The best way to check the resolution of your image is in Adobe Photoshop. Open the image in Photoshop and go to Image > Image Size. This will show the width and height of the image (change the units to ‘Centimetres’ if needed) and the resolution (make sure this is set to Pixels/Inch).
Here we have a typical A3 poster design. As we can see, the image has a width of 30.3cm and a height of 42.6cm (this matches A3 with a 3mm bleed). The resolution of the image is 300dpi so this design is set up correctly for print.
This next image has the same width and height, however the resolution is only 72dpi. This means that the image will print at the same size, but have less dots per inch, creating a blurry or ‘pixelated’ image.
Notice the dimensions of the image too. Our 300dpi image has 3579 x 5032 pixels, whereas our 72dpi image only has 859 x 1208 pixels. So even though the image size, in centimetres, is the same on both, the low resolution one has less pixels making up the image.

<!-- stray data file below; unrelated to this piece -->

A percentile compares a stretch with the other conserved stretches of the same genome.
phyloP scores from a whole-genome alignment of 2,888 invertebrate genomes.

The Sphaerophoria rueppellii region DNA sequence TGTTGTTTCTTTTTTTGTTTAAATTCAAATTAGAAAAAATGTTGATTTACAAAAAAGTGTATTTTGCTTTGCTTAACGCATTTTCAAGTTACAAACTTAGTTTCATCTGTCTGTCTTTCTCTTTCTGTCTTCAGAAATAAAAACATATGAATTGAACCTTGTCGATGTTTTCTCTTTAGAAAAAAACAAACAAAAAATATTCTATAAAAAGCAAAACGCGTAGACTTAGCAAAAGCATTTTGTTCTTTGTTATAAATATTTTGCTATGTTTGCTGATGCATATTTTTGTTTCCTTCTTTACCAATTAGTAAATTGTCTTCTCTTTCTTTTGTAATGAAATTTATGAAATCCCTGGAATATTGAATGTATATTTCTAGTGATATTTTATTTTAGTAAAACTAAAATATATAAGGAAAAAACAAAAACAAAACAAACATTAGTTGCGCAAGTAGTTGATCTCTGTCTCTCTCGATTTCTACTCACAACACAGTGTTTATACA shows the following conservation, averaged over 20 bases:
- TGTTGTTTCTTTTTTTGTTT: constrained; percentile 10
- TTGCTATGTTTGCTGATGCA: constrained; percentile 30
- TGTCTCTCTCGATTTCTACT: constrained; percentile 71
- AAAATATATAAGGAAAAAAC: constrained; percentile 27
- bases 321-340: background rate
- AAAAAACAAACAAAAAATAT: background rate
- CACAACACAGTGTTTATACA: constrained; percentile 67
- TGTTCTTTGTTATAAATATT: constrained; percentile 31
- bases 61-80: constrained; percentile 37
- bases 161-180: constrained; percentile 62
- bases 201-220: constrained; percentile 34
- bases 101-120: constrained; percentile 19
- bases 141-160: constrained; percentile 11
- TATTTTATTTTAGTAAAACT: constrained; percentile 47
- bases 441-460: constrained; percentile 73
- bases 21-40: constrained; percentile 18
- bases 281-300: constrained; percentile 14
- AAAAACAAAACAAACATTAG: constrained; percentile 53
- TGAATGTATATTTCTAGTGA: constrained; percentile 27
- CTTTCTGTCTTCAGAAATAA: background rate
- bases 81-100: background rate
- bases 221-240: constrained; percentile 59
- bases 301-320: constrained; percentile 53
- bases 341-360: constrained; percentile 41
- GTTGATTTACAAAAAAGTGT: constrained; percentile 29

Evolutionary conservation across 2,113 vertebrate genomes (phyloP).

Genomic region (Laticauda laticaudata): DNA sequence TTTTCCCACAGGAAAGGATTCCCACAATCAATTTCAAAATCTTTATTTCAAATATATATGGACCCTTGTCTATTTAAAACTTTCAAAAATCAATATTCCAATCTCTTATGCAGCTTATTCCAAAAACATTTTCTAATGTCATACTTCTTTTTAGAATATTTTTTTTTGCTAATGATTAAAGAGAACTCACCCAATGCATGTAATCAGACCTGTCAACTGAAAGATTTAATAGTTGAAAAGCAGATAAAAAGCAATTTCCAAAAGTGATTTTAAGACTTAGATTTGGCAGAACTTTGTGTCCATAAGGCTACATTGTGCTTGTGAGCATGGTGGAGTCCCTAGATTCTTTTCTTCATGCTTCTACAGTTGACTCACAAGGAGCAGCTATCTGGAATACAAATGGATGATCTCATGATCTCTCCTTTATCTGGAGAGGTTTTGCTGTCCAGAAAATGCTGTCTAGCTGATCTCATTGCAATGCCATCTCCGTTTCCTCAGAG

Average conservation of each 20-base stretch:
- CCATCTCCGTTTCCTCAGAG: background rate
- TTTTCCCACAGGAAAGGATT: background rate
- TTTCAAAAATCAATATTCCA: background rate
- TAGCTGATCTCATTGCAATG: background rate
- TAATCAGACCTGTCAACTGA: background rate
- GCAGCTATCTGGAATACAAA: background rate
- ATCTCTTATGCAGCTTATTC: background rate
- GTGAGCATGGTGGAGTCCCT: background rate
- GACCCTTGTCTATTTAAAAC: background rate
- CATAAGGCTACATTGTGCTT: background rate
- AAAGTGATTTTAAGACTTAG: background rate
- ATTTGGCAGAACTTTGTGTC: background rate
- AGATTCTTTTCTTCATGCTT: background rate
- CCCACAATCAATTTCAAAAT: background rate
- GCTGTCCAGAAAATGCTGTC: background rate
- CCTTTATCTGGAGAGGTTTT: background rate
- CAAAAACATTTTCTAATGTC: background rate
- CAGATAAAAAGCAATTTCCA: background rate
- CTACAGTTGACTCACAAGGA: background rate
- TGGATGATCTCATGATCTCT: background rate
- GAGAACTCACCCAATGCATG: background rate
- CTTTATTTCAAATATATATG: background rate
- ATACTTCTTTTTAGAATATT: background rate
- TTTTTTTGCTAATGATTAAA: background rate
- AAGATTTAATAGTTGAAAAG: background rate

This third image has a resolution of 72dpi, but notice that the width and height are 126.22cm x 177.48.
The actual size of this image is way bigger than A3, so what we can do is try and resize it.
Resizing an image keeps the same amount of pixels in the design, so Photoshop is not trying to guess what colour pixels to insert like when we resample an image. Rather it will use the existing pixels to resize the image.
The image has 3578 x 5031 pixels. Untick the ‘Resample’ box and change the resolution from 72 to 300. The image below shows the results. The design now has a resolution of 300dpi and a width and height of 30.3cm x 42.6cm, perfect for printing an A3 poster!
Photoshop has not changed the amount of pixels in the design, you can see there are still 3578 x 5031, but it has put more pixels per inch by shrinking the image and increasing the resolution.